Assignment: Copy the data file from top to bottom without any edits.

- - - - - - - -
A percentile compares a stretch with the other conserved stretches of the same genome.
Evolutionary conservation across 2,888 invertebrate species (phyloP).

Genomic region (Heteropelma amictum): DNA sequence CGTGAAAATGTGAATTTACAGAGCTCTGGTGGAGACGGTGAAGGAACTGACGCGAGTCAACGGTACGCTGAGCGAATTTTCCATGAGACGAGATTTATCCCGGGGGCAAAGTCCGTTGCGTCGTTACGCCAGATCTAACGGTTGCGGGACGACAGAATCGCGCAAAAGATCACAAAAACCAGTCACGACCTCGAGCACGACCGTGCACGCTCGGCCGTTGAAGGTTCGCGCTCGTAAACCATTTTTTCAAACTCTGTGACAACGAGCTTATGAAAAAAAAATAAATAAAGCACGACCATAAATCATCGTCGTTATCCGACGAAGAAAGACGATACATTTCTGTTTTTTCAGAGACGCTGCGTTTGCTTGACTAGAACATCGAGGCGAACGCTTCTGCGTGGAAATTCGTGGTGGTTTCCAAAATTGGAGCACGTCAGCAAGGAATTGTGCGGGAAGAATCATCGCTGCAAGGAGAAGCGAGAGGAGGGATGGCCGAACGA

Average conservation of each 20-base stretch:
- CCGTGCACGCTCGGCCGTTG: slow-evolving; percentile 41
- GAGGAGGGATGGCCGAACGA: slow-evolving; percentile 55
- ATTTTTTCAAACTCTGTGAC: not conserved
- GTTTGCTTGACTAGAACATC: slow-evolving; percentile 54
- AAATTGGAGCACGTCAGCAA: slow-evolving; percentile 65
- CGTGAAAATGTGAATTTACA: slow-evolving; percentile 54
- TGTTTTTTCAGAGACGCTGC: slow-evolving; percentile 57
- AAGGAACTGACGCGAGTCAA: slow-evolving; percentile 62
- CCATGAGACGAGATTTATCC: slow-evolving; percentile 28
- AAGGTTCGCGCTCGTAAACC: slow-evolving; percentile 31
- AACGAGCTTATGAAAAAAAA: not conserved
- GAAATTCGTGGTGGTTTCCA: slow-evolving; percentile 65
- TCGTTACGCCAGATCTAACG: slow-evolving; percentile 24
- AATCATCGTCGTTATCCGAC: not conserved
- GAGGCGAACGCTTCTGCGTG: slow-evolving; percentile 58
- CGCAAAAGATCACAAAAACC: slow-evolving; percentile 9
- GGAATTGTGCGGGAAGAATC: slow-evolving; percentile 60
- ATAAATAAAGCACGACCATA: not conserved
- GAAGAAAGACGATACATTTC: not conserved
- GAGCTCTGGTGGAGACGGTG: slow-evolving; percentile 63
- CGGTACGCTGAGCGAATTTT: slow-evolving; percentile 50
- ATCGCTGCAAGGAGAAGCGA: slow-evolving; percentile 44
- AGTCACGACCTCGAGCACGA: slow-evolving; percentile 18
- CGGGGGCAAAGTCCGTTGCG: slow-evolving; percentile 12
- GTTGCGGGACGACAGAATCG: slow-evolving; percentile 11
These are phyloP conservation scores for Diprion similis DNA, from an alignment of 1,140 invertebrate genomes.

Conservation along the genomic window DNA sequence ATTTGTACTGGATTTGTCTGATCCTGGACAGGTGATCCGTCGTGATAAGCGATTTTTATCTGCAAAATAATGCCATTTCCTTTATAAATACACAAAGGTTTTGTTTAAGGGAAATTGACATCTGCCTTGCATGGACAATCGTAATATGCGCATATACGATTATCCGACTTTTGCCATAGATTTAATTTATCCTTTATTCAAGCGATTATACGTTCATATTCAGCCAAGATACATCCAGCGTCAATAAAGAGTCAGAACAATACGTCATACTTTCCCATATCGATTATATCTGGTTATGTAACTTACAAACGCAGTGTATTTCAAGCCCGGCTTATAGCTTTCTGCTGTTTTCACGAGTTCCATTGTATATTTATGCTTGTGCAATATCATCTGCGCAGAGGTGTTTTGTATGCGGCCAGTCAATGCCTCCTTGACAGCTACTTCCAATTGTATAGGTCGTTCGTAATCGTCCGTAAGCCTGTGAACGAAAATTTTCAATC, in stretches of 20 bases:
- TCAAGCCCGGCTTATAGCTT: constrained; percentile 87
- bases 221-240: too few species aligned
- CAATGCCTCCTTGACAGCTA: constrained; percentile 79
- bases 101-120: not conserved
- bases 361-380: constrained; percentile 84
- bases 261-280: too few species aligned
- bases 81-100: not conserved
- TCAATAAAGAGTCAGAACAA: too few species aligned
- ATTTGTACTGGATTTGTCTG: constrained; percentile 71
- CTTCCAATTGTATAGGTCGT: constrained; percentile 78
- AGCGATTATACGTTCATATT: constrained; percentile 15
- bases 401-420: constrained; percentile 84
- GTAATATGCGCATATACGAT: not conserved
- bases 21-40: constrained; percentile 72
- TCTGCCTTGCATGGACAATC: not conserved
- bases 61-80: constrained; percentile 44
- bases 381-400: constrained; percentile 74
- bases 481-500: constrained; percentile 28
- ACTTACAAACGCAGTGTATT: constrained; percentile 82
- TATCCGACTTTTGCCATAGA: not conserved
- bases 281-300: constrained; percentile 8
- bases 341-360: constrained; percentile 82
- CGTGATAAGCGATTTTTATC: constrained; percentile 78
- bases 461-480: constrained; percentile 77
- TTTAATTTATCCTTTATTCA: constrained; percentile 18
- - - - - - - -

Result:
A percentile compares a stretch with the other conserved stretches of the same genome.
Evolutionary conservation across 2,888 invertebrate species (phyloP).

Genomic region (Heteropelma amictum): DNA sequence CGTGAAAATGTGAATTTACAGAGCTCTGGTGGAGACGGTGAAGGAACTGACGCGAGTCAACGGTACGCTGAGCGAATTTTCCATGAGACGAGATTTATCCCGGGGGCAAAGTCCGTTGCGTCGTTACGCCAGATCTAACGGTTGCGGGACGACAGAATCGCGCAAAAGATCACAAAAACCAGTCACGACCTCGAGCACGACCGTGCACGCTCGGCCGTTGAAGGTTCGCGCTCGTAAACCATTTTTTCAAACTCTGTGACAACGAGCTTATGAAAAAAAAATAAATAAAGCACGACCATAAATCATCGTCGTTATCCGACGAAGAAAGACGATACATTTCTGTTTTTTCAGAGACGCTGCGTTTGCTTGACTAGAACATCGAGGCGAACGCTTCTGCGTGGAAATTCGTGGTGGTTTCCAAAATTGGAGCACGTCAGCAAGGAATTGTGCGGGAAGAATCATCGCTGCAAGGAGAAGCGAGAGGAGGGATGGCCGAACGA

Average conservation of each 20-base stretch:
- CCGTGCACGCTCGGCCGTTG: slow-evolving; percentile 41
- GAGGAGGGATGGCCGAACGA: slow-evolving; percentile 55
- ATTTTTTCAAACTCTGTGAC: not conserved
- GTTTGCTTGACTAGAACATC: slow-evolving; percentile 54
- AAATTGGAGCACGTCAGCAA: slow-evolving; percentile 65
- CGTGAAAATGTGAATTTACA: slow-evolving; percentile 54
- TGTTTTTTCAGAGACGCTGC: slow-evolving; percentile 57
- AAGGAACTGACGCGAGTCAA: slow-evolving; percentile 62
- CCATGAGACGAGATTTATCC: slow-evolving; percentile 28
- AAGGTTCGCGCTCGTAAACC: slow-evolving; percentile 31
- AACGAGCTTATGAAAAAAAA: not conserved
- GAAATTCGTGGTGGTTTCCA: slow-evolving; percentile 65
- TCGTTACGCCAGATCTAACG: slow-evolving; percentile 24
- AATCATCGTCGTTATCCGAC: not conserved
- GAGGCGAACGCTTCTGCGTG: slow-evolving; percentile 58
- CGCAAAAGATCACAAAAACC: slow-evolving; percentile 9
- GGAATTGTGCGGGAAGAATC: slow-evolving; percentile 60
- ATAAATAAAGCACGACCATA: not conserved
- GAAGAAAGACGATACATTTC: not conserved
- GAGCTCTGGTGGAGACGGTG: slow-evolving; percentile 63
- CGGTACGCTGAGCGAATTTT: slow-evolving; percentile 50
- ATCGCTGCAAGGAGAAGCGA: slow-evolving; percentile 44
- AGTCACGACCTCGAGCACGA: slow-evolving; percentile 18
- CGGGGGCAAAGTCCGTTGCG: slow-evolving; percentile 12
- GTTGCGGGACGACAGAATCG: slow-evolving; percentile 11
These are phyloP conservation scores for Diprion similis DNA, from an alignment of 1,140 invertebrate genomes.

Conservation along the genomic window DNA sequence ATTTGTACTGGATTTGTCTGATCCTGGACAGGTGATCCGTCGTGATAAGCGATTTTTATCTGCAAAATAATGCCATTTCCTTTATAAATACACAAAGGTTTTGTTTAAGGGAAATTGACATCTGCCTTGCATGGACAATCGTAATATGCGCATATACGATTATCCGACTTTTGCCATAGATTTAATTTATCCTTTATTCAAGCGATTATACGTTCATATTCAGCCAAGATACATCCAGCGTCAATAAAGAGTCAGAACAATACGTCATACTTTCCCATATCGATTATATCTGGTTATGTAACTTACAAACGCAGTGTATTTCAAGCCCGGCTTATAGCTTTCTGCTGTTTTCACGAGTTCCATTGTATATTTATGCTTGTGCAATATCATCTGCGCAGAGGTGTTTTGTATGCGGCCAGTCAATGCCTCCTTGACAGCTACTTCCAATTGTATAGGTCGTTCGTAATCGTCCGTAAGCCTGTGAACGAAAATTTTCAATC, in stretches of 20 bases:
- TCAAGCCCGGCTTATAGCTT: constrained; percentile 87
- bases 221-240: too few species aligned
- CAATGCCTCCTTGACAGCTA: constrained; percentile 79
- bases 101-120: not conserved
- bases 361-380: constrained; percentile 84
- bases 261-280: too few species aligned
- bases 81-100: not conserved
- TCAATAAAGAGTCAGAACAA: too few species aligned
- ATTTGTACTGGATTTGTCTG: constrained; percentile 71
- CTTCCAATTGTATAGGTCGT: constrained; percentile 78
- AGCGATTATACGTTCATATT: constrained; percentile 15
- bases 401-420: constrained; percentile 84
- GTAATATGCGCATATACGAT: not conserved
- bases 21-40: constrained; percentile 72
- TCTGCCTTGCATGGACAATC: not conserved
- bases 61-80: constrained; percentile 44
- bases 381-400: constrained; percentile 74
- bases 481-500: constrained; percentile 28
- ACTTACAAACGCAGTGTATT: constrained; percentile 82
- TATCCGACTTTTGCCATAGA: not conserved
- bases 281-300: constrained; percentile 8
- bases 341-360: constrained; percentile 82
- CGTGATAAGCGATTTTTATC: constrained; percentile 78
- bases 461-480: constrained; percentile 77
- TTTAATTTATCCTTTATTCA: constrained; percentile 18